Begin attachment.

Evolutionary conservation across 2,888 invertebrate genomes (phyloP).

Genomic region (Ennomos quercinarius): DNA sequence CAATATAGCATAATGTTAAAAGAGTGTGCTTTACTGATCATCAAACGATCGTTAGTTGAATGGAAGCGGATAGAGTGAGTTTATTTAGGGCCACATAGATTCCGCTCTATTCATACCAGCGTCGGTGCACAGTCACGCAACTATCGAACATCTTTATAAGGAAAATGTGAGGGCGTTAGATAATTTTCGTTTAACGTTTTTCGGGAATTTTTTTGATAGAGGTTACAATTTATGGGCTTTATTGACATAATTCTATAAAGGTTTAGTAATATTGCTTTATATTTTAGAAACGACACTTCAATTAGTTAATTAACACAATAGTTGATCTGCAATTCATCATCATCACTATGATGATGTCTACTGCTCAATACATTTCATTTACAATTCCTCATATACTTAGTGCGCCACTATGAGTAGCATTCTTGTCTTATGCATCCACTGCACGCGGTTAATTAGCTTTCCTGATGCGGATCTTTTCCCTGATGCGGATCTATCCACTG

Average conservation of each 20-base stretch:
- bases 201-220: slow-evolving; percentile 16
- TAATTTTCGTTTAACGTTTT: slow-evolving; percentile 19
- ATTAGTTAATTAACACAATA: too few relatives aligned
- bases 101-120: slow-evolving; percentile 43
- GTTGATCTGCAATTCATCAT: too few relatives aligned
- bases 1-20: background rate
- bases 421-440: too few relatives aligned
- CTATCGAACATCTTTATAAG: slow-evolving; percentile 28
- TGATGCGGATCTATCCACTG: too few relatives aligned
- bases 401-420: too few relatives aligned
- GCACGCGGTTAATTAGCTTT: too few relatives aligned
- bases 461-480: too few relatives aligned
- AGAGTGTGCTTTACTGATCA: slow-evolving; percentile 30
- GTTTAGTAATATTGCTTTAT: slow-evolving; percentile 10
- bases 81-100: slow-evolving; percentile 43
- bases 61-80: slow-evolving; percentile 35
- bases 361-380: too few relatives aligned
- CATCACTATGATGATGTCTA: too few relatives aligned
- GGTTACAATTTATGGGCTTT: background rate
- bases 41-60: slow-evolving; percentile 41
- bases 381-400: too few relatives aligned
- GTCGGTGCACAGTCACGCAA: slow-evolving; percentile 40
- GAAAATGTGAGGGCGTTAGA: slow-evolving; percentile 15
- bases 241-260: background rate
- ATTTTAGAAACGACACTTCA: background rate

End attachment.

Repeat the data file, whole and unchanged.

Evolutionary conservation across 2,888 invertebrate genomes (phyloP).

Genomic region (Ennomos quercinarius): DNA sequence CAATATAGCATAATGTTAAAAGAGTGTGCTTTACTGATCATCAAACGATCGTTAGTTGAATGGAAGCGGATAGAGTGAGTTTATTTAGGGCCACATAGATTCCGCTCTATTCATACCAGCGTCGGTGCACAGTCACGCAACTATCGAACATCTTTATAAGGAAAATGTGAGGGCGTTAGATAATTTTCGTTTAACGTTTTTCGGGAATTTTTTTGATAGAGGTTACAATTTATGGGCTTTATTGACATAATTCTATAAAGGTTTAGTAATATTGCTTTATATTTTAGAAACGACACTTCAATTAGTTAATTAACACAATAGTTGATCTGCAATTCATCATCATCACTATGATGATGTCTACTGCTCAATACATTTCATTTACAATTCCTCATATACTTAGTGCGCCACTATGAGTAGCATTCTTGTCTTATGCATCCACTGCACGCGGTTAATTAGCTTTCCTGATGCGGATCTTTTCCCTGATGCGGATCTATCCACTG

Average conservation of each 20-base stretch:
- bases 201-220: slow-evolving; percentile 16
- TAATTTTCGTTTAACGTTTT: slow-evolving; percentile 19
- ATTAGTTAATTAACACAATA: too few relatives aligned
- bases 101-120: slow-evolving; percentile 43
- GTTGATCTGCAATTCATCAT: too few relatives aligned
- bases 1-20: background rate
- bases 421-440: too few relatives aligned
- CTATCGAACATCTTTATAAG: slow-evolving; percentile 28
- TGATGCGGATCTATCCACTG: too few relatives aligned
- bases 401-420: too few relatives aligned
- GCACGCGGTTAATTAGCTTT: too few relatives aligned
- bases 461-480: too few relatives aligned
- AGAGTGTGCTTTACTGATCA: slow-evolving; percentile 30
- GTTTAGTAATATTGCTTTAT: slow-evolving; percentile 10
- bases 81-100: slow-evolving; percentile 43
- bases 61-80: slow-evolving; percentile 35
- bases 361-380: too few relatives aligned
- CATCACTATGATGATGTCTA: too few relatives aligned
- GGTTACAATTTATGGGCTTT: background rate
- bases 41-60: slow-evolving; percentile 41
- bases 381-400: too few relatives aligned
- GTCGGTGCACAGTCACGCAA: slow-evolving; percentile 40
- GAAAATGTGAGGGCGTTAGA: slow-evolving; percentile 15
- bases 241-260: background rate
- ATTTTAGAAACGACACTTCA: background rate